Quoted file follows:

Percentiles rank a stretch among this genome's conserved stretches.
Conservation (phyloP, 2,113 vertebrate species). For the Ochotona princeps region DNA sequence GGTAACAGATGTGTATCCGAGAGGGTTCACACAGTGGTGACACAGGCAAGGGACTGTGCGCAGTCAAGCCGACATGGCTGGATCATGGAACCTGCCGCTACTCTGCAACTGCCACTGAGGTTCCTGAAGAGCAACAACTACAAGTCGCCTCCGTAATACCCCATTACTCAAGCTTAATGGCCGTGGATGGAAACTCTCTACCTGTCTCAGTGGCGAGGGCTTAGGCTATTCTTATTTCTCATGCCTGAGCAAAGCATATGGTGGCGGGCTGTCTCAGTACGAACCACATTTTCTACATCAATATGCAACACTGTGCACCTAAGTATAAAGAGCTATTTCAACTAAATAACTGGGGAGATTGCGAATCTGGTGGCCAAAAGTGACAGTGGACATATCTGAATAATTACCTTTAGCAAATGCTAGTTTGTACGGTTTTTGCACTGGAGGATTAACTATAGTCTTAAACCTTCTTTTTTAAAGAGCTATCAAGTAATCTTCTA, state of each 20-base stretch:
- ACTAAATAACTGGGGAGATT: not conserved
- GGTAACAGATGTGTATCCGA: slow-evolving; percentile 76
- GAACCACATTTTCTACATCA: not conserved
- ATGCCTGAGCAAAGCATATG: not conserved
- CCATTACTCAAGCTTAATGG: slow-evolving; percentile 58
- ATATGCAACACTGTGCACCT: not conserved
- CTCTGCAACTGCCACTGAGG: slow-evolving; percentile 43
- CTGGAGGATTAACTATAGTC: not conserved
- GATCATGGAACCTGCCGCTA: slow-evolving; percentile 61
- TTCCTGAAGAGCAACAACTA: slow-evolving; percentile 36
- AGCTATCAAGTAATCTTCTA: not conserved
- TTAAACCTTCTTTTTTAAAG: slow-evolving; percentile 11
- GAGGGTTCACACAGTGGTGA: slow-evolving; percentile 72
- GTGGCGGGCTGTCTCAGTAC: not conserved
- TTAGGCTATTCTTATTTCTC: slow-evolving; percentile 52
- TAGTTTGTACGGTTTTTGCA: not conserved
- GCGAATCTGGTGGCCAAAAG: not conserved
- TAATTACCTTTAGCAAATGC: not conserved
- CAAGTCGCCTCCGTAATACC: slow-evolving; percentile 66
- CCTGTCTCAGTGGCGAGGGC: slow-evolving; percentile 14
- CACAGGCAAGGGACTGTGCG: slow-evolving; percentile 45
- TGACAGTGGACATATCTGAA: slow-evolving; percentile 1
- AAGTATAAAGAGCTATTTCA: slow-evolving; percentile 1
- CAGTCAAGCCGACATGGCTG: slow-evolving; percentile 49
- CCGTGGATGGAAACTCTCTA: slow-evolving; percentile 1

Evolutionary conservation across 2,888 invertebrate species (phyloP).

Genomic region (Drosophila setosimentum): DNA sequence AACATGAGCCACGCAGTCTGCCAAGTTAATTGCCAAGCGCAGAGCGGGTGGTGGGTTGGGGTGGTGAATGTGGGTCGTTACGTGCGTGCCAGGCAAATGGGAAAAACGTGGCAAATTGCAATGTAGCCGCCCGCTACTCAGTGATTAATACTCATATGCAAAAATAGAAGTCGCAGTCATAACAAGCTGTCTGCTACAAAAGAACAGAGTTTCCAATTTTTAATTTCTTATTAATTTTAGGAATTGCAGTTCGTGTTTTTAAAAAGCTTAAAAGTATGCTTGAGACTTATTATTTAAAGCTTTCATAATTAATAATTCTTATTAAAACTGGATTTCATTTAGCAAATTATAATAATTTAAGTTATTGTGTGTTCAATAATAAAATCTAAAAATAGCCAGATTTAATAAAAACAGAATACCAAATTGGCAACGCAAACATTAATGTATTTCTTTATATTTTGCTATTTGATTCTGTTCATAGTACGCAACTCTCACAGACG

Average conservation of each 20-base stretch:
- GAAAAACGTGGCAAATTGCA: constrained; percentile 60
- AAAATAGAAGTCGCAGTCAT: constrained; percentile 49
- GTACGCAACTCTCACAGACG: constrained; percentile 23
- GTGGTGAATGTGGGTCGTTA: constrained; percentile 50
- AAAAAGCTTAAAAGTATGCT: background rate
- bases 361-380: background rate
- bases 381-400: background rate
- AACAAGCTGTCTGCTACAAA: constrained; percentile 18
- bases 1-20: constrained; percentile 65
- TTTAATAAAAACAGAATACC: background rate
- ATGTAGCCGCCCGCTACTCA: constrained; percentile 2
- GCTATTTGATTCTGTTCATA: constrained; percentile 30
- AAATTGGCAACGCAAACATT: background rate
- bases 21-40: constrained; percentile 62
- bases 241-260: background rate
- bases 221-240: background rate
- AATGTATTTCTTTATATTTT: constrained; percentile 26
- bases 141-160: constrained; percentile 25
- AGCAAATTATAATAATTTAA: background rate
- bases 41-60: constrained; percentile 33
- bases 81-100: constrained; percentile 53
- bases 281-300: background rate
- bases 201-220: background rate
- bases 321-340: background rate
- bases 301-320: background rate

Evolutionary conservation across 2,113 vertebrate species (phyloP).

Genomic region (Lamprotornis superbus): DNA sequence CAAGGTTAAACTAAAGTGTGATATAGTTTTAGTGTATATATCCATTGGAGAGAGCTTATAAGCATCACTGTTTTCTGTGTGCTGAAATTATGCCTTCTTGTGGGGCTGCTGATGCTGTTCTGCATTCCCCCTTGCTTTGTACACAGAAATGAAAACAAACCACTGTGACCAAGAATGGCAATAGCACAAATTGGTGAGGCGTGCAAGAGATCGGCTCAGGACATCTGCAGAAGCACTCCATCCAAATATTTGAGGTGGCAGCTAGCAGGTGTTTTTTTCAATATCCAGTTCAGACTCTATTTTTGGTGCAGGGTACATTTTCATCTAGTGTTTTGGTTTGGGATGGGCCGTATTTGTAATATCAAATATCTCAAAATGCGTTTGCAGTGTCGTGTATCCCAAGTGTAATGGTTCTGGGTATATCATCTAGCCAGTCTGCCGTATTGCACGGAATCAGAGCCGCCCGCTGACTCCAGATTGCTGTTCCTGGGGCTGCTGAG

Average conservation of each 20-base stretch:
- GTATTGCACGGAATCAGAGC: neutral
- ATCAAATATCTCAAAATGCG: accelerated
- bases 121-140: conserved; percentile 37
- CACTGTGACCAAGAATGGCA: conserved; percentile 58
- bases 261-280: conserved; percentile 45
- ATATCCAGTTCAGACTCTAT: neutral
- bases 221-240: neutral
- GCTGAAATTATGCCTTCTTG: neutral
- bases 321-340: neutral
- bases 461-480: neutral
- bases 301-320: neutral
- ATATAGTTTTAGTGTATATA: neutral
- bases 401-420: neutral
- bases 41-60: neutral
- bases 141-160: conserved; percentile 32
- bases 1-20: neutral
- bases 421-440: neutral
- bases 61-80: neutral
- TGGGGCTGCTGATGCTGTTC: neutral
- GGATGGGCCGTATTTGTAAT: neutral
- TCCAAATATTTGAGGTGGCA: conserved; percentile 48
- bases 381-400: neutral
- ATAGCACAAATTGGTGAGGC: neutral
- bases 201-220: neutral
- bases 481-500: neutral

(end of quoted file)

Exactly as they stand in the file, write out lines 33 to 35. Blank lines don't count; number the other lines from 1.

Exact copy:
- GTACGCAACTCTCACAGACG: constrained; percentile 23
- GTGGTGAATGTGGGTCGTTA: constrained; percentile 50
- AAAAAGCTTAAAAGTATGCT: background rate